Among Morris’ work not filed under “travel” one finds subjects like Abraham Lincoln, the Japanese Battleship Yamato, and the rise and fall of the British Empire. To my mind, this historical perspective did a good deal to make her a model “city critic,” and one whose work lights the way for writers of place to come. She continued publishing that work up until the end — and indeed will continue past it, a deliberately posthumous volume called Allegorizings having been completed years ago. “When I die, which I’m going to one of these days, I think people will be able to say that I’ve written an awful lot of books about the whole world at a particular moment,” Morris said in a recent interview on BBC Radio 3’s The Verb. She enjoyed a longer moment, not to mention a wider expanse, than most; through her writing, we’ll carry on enjoying it ourselves.

Related Content:

Venice in Beautiful Color Images 125 Years Ago: The Rialto Bridge, St. Mark’s Basilica, Doge’s Palace & More

Watch the Rise and Fall of the British Empire in an Animated Time-Lapse Map ( 519 A.D. to 2014 A.D.)

Watch Sir Edmund Hillary Describe His Everest Ascent, on the 60th Anniversary of His Climb

The Digital Transgender Archive Features Books, Magazines & Photos Telling the History of Transgender Culture

The Best Writing Advice Pico Iyer Ever Received

Based in Seoul, Colin Marshall writes and broadcasts on cities, language, and culture. His projects include the Substack newsletter Books on Cities, the book The Stateless City: a Walk through 21st-Century Los Angeles and the video series The City in Cinema. Follow him on Twitter at @colinmarshall, on Facebook, or on Instagram.

The Power of Empathy: A Quick Animated Lesson from Brené Brown

Several years back, the RSA (Royal Society of the Arts) created a series of distinctive animated shorts where well-known intellectuals presented big ideas, and a talented artist rapidly illustrated them on a whiteboard. Some of those talks featured the likes of Slavoj Zizek, Carol Dweck, Steven Pinker and Barbara Ehrenreich. Now RSA presents a video series created in an entirely different aesthetic. Above, you can watch the first of many “espresso shots for the mind.” This clip features Dr. Brené Brown, a well-known research professor at the University of Houston Graduate College of Social Work, providing some quick insights into the difference between sympathy and empathy, and explaining why empathy is much more meaningful. To learn more about The Power of Empathy, you can watch Brown’s complete RSA lecture below . You can also watch her very popular TED Talk on The Power of Vulnerability here.

Note: An earlier version of this post appeared on our site in December, 2013.

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A 1913 Children’s Book Lampoons Duchamp, Picasso & Other Avant-Garde Artists: Read The Cubies’ ABC Online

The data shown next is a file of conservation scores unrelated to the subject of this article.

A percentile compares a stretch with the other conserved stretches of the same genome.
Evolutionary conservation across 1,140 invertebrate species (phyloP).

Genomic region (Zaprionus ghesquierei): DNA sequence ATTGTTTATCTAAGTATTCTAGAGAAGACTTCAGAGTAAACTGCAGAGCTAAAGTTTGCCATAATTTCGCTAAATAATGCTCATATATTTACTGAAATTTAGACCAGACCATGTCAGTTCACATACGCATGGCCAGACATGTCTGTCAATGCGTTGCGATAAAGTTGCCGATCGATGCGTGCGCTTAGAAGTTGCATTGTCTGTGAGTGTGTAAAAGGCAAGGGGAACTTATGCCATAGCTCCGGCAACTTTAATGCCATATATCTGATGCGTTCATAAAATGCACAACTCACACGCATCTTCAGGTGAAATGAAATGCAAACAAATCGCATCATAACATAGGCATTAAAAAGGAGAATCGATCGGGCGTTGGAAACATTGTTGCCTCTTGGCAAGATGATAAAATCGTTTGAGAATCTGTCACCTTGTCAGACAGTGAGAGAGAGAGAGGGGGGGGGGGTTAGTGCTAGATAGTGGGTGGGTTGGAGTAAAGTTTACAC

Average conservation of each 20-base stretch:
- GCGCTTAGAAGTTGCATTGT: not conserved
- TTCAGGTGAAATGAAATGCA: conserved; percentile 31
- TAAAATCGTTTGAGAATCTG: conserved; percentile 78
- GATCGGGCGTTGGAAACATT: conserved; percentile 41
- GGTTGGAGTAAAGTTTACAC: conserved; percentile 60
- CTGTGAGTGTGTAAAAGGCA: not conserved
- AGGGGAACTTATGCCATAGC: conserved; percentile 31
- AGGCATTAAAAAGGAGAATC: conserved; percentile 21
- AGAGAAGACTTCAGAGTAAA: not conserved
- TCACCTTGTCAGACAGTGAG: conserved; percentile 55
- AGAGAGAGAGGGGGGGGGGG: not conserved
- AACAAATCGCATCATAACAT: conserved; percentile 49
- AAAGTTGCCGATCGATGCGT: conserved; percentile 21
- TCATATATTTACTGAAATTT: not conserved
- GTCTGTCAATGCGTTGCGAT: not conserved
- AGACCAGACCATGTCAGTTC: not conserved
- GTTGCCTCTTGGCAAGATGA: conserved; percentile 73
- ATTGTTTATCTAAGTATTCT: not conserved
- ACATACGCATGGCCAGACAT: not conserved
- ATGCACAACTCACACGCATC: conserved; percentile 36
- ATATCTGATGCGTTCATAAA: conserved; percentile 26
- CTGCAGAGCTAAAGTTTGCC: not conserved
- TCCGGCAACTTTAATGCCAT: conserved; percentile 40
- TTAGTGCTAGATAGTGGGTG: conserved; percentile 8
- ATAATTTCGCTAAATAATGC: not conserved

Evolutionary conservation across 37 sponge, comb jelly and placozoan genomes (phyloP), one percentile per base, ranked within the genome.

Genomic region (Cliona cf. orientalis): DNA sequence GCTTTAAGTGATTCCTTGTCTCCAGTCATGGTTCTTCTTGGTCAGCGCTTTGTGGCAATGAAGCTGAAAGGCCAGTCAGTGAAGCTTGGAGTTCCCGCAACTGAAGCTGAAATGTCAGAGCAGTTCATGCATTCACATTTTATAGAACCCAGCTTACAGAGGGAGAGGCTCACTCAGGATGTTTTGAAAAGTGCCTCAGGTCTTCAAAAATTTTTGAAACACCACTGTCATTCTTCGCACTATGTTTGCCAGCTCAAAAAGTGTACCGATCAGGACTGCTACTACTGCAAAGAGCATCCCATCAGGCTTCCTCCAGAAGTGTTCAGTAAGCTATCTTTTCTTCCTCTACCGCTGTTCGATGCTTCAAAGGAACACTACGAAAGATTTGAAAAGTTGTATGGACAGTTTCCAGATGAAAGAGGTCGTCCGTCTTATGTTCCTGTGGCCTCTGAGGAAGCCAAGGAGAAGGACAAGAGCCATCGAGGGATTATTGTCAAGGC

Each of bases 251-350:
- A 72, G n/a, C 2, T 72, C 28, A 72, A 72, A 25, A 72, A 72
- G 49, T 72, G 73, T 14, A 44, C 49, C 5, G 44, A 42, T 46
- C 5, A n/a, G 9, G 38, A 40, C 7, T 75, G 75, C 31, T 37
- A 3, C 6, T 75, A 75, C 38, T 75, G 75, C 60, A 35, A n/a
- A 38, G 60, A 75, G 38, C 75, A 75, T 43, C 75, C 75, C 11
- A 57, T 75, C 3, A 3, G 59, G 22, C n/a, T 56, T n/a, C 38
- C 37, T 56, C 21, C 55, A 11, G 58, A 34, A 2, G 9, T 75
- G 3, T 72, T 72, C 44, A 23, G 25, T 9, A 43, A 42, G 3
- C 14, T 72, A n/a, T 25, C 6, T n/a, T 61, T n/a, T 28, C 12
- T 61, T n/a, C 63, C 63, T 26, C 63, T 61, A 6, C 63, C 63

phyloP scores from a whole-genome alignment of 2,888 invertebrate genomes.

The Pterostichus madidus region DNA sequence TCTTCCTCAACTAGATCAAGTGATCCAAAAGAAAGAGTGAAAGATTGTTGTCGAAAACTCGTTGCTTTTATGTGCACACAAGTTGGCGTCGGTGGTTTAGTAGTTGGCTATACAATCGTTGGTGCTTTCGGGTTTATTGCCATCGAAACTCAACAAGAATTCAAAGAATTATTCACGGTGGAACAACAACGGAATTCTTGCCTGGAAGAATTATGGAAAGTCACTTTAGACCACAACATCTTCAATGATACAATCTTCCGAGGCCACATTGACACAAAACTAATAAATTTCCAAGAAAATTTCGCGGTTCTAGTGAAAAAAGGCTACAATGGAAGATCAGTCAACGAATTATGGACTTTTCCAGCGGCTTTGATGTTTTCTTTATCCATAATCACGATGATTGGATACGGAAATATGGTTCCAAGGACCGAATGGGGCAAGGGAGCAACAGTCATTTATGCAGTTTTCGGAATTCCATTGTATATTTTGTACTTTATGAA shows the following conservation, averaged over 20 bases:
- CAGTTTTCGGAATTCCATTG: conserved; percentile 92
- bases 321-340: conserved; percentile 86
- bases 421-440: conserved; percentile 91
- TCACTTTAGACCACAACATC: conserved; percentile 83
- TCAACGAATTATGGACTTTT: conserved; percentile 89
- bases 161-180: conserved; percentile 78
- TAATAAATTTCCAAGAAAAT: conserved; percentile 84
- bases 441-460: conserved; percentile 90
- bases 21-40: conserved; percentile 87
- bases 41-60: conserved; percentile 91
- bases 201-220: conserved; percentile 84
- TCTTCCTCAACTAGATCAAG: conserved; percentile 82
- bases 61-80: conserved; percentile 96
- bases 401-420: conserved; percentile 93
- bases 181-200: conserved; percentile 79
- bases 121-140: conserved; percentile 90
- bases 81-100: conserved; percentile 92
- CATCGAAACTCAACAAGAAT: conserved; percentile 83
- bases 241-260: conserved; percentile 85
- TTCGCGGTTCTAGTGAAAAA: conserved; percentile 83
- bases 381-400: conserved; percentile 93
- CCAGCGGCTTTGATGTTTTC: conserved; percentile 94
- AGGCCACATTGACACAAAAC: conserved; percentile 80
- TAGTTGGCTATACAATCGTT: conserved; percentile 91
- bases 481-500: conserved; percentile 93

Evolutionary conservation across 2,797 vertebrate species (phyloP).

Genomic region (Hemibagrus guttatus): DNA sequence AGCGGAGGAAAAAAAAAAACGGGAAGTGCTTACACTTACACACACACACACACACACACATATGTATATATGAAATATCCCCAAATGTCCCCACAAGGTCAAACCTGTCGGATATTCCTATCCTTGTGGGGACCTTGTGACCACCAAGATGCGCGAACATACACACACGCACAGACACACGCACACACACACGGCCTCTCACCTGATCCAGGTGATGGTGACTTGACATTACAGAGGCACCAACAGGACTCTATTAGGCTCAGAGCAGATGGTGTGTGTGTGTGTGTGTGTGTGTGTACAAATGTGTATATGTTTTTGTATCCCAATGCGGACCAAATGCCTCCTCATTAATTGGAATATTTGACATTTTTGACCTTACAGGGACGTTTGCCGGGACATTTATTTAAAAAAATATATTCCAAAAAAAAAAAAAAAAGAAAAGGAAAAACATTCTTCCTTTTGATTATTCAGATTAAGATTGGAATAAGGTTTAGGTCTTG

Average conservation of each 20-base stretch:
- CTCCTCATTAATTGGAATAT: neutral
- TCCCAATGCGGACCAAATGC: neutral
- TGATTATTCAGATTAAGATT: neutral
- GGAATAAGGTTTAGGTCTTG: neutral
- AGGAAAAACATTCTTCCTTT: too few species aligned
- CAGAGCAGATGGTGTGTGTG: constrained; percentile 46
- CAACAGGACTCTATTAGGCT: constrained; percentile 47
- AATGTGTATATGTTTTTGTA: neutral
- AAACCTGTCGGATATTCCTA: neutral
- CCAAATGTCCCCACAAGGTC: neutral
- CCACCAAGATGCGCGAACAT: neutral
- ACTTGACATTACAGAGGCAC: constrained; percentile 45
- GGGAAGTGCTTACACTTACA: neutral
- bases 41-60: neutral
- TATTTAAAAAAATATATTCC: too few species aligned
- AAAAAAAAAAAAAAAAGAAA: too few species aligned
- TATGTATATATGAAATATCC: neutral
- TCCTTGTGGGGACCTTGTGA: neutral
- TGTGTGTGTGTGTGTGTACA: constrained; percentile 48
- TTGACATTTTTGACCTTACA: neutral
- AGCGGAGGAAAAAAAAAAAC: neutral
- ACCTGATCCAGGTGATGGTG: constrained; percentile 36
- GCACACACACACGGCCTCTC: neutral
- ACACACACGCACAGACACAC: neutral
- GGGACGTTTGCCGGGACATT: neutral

Igor Stravinsky’s The Rite of Spring premiered in 1913, and its violent break from musical and choreographic tradition, so the story goes, pushed the genteel Parisian audience to violent rebellion. That tale may have grown taller over the past century, but public distaste for then-novel trends in all forms of “modern art” has left a paper trail. Here we have a particularly amusing exhibit, and long an obscure one: The Cubies’ ABC, a picture book by a couple named Mary Mills and Earl Harvey Lyall. They were inspired by another major cultural event of 1913, the International Exhibition of Modern Art, or “Armory Show,” which offered the United States of America its first look at groundbreaking work by Marcel Duchamp, Pablo Picasso, and Wassily Kandinsky, among a host of other foreign artists.

The Lyalls, evidently, were not impressed. In order to ridicule what they seem to have considered the pretensions of the avant-garde, they came up with the Cubies, a trio of angular, wild-haired troublemakers bent on discarding all established conventions in the name of Ego, the Future, and Intuition.

Those three concepts get their own pages in this alphabetically organized book, as do artists — not that the authors would unironically grant them the title — like Duchamp, “the Deep-Dyed Deceiver, who, drawing accordions, labels them stairs”; Kandinsky, painter of “Kute ‘improvisations'”; and even Gertrude Stein, “eloquent scribe of the Futurist soul.” X stands, of course, for “the Xit,” a direction “Xtremely alluring when Cubies invite us to study their Art.”

“We tend to forget, now that the Cubists and Futurists have become as integral to the history of art as the painters of the Dutch Golden Age and the Italian Renaissance, how hostile most people — even most artists — felt toward the non-representational innovations of the artists on display at the Armory,” says the Public Domain Review, where you can read The Cubies’ ABC in full.

You can also buy a copy of the reprint organized by gallerist Francis Naumann in commemoration of the Armory show’s centenary. “People in those days thought that they could stop modern art in its tracks,” says Naumann in New Yorker piece on the book. Did the Lyalls think the Cubies’ antics would land a decisive blow against abstraction and subjectivity? Then again, could they have imagined us enjoying them more than a hundred years later, in a time unknowable to even the most far-sighted Futurist?

Related Content:

Take a Virtual Tour of the 1913 Exhibition That Introduced Avant-Garde Art to America

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24,000 Vintage Cartoons from the Library of Congress Illustrate the History of This Modern Art Form (1780-1977)

The Anti-Slavery Alphabet: 1846 Book Teaches Kids the ABCs of Slavery’s Evils

Based in Seoul, Colin Marshall writes and broadcasts on cities, language, and culture. His projects include the Substack newsletter Books on Cities, the book The Stateless City: a Walk through 21st-Century Los Angeles and the video series The City in Cinema. Follow him on Twitter at @colinmarshall, on Facebook, or on Instagram.